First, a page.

We now consider (1) whether the UCCJEA requires immediate enforcement of the Dominican custody decree (as the father urges) or (2) whether, as the mother contends, this court may assume jurisdiction of the dispute and determine whether modification of the Dominican order is appropriate.
Expedited enforcement of a child custody determination is available through Domestic Relations Law Â§ 77-g (3), under title III of the UCCJEA. Title III sets forth the proper procedure for registration of out-of-state custody decrees. Once properly registered, a foreign decree will be treated as the equivalent of a decree of this state and, once registered, any further contest to the decree is precluded. The decree may be registered with a simultaneous request for enforcement. Notably, these procedures were not followed here. Instead, the father filed a writ of habeas corpus under article 6 of the New York State Family Court Act, seeking immediate return of the child pursuant to the Dominican custody decree. At the time the father’s writ of habeas corpus was first returnable, however, English language translations of the court documents were not available to this court. There could be no presumption that the Dominican personal injury court order was valid and enforceable. Before translations were obtained, the mother had filed her own petition for custody under article 6 of the New York State Family Court Act, raising serious allegations of domestic violence directed against herself and the children.
This court assumed temporary emergency jurisdiction in order to investigate further the domestic violence allegations.
Based on the presence of a criminal proceeding against the father, the filing of a new family offense petition, and the report of the law guardian that there was an extensive history of domestic violence in the family, this court stayed any enforcement proceedings until the underlying issues of domestic violence and the safety of the children could be resolved or a determination could be made that it was appropriate for this court to assume full jurisdiction of the matter.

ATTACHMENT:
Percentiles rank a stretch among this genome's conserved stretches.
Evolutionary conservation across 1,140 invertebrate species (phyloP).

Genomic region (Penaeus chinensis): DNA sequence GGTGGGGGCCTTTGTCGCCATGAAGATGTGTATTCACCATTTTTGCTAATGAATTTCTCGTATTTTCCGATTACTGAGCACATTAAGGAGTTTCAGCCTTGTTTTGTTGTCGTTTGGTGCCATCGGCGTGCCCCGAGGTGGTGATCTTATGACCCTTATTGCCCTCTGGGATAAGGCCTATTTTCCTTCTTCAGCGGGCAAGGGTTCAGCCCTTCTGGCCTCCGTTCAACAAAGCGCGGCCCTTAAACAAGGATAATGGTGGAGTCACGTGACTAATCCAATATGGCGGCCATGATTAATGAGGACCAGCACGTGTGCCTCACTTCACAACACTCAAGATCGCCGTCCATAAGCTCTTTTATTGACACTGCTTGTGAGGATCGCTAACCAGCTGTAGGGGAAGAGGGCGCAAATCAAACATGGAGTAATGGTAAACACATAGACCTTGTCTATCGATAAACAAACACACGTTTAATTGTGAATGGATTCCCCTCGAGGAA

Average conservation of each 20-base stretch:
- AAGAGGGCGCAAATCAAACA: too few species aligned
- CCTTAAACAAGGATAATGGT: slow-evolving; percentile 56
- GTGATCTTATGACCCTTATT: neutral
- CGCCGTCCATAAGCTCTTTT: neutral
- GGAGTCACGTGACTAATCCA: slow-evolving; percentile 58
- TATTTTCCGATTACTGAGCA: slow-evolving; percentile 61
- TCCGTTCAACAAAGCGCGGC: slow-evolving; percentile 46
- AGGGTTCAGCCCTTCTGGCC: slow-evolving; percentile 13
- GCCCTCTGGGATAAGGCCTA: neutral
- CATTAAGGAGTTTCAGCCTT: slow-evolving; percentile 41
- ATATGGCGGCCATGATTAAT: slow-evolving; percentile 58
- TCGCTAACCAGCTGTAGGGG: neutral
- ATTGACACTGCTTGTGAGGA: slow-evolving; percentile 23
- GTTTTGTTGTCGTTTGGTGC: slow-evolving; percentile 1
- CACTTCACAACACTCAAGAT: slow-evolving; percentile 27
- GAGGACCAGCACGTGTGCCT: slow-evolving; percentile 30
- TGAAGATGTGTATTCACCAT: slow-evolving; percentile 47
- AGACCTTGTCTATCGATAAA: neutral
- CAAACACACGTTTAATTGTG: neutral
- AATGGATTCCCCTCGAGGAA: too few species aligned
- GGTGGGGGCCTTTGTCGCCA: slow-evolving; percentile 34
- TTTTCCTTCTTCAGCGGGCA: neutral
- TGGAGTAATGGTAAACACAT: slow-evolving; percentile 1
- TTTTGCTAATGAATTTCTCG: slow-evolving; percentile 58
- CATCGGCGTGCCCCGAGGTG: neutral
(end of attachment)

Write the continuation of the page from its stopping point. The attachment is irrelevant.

Where, as here, there exists a custody order from another jurisdiction, it is incumbent that the temporary court contact the original court to “resolve the emergency, protect the safety of the parties and the child, and determine a period for the duration of the temporary order.” If the issuing court declines to retain jurisdiction because of significant connections between the child and the new state, the temporary court may assume permanent jurisdiction. That decision, however, is up to the original court, not the new.
This court assumes jurisdiction to modify the Dominican Republic custody order. As noted previously, under Domestic Relations Law Â§ 75-a (11), “modification” does not necessarily mean a change in custody, only that this court’s order, whatever it may be, will replace that of the Dominican court. Any measures requested by the parties, pursuant to Domestic Relations Law Â§Â§ 75-i, 75-j, and 75-k, to ease the difficulties of litigating a matter with history in two far-flung jurisdictions, will be readily entertained by the court and, where appropriate, granted, with court staff assisting in any way possible to implement these procedures.